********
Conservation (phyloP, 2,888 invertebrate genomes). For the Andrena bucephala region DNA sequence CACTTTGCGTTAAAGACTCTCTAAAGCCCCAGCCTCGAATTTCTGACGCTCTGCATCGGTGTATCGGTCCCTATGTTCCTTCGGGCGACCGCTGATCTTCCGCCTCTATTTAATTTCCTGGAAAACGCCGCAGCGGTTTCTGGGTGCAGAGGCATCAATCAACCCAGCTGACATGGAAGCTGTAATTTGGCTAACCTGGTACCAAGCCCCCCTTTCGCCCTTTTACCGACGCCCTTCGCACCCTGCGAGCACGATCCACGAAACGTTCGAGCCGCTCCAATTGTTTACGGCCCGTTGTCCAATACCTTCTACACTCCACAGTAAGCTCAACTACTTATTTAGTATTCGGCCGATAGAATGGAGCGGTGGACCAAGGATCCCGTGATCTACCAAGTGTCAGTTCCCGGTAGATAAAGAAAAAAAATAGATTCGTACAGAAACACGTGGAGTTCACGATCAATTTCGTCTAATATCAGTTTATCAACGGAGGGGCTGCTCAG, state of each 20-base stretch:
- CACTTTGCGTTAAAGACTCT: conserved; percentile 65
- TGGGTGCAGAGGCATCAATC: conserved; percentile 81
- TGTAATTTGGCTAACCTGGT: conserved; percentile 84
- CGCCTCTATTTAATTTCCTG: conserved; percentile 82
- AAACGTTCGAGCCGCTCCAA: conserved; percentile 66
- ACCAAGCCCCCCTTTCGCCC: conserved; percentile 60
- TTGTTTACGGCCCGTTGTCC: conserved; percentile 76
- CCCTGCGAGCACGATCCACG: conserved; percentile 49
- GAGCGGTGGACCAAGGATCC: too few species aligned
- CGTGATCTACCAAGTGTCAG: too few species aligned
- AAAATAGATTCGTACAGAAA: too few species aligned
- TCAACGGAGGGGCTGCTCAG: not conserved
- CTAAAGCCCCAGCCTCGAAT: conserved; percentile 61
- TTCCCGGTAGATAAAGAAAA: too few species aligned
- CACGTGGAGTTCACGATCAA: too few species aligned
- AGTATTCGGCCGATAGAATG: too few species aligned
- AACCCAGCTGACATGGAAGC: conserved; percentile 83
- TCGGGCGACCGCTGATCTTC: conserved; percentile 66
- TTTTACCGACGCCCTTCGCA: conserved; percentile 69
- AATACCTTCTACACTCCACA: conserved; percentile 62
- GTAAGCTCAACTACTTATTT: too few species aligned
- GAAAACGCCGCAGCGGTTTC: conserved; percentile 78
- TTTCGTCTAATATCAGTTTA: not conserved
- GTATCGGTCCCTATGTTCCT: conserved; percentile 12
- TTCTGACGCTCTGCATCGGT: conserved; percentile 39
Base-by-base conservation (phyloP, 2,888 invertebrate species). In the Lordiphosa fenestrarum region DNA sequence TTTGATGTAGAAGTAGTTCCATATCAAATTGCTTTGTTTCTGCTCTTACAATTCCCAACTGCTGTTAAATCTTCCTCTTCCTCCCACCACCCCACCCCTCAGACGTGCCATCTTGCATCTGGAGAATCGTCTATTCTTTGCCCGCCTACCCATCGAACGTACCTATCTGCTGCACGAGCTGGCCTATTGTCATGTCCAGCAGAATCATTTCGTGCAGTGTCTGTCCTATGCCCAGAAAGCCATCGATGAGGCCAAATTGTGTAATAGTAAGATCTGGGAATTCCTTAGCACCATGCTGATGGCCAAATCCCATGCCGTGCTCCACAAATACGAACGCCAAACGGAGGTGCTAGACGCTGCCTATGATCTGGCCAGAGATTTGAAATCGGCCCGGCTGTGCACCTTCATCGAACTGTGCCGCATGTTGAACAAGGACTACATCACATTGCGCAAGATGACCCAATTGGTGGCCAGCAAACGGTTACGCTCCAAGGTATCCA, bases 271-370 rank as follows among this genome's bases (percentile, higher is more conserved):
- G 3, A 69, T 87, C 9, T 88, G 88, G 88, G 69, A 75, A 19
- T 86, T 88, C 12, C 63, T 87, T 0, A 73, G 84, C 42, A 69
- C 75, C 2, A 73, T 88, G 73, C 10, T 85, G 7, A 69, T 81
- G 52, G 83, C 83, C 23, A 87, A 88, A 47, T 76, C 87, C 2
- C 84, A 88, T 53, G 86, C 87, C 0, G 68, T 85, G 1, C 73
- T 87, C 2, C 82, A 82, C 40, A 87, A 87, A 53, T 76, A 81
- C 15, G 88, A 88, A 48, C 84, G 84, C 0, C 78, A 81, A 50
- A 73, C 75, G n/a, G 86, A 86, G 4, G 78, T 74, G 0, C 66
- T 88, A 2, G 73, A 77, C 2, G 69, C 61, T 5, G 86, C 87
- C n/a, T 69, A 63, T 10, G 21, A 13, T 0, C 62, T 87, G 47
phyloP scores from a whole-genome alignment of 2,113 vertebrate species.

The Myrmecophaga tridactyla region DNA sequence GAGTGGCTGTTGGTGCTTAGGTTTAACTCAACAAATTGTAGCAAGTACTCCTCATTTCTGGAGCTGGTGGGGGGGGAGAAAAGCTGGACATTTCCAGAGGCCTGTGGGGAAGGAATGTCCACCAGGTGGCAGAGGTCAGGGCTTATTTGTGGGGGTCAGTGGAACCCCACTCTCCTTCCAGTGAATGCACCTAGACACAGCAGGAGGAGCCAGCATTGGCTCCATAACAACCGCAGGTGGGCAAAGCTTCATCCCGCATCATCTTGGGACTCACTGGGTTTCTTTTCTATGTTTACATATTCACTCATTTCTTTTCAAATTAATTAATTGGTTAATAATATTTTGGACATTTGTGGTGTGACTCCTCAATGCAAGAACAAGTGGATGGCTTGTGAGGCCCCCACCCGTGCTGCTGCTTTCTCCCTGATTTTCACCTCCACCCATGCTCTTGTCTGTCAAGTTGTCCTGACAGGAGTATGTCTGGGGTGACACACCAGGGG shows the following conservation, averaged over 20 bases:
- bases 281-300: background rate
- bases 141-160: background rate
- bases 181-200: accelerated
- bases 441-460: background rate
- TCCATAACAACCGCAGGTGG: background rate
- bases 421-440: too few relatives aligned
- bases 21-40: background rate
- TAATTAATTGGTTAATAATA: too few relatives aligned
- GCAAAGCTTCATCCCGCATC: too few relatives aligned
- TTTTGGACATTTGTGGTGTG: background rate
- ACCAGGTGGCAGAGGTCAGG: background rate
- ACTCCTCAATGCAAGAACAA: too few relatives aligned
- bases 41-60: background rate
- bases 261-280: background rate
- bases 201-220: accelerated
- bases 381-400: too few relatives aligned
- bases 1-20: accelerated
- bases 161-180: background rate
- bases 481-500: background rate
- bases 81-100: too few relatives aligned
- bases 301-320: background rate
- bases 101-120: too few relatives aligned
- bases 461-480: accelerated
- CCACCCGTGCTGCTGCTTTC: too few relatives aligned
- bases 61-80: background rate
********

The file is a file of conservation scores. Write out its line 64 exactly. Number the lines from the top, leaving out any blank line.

- bases 61-80: background rate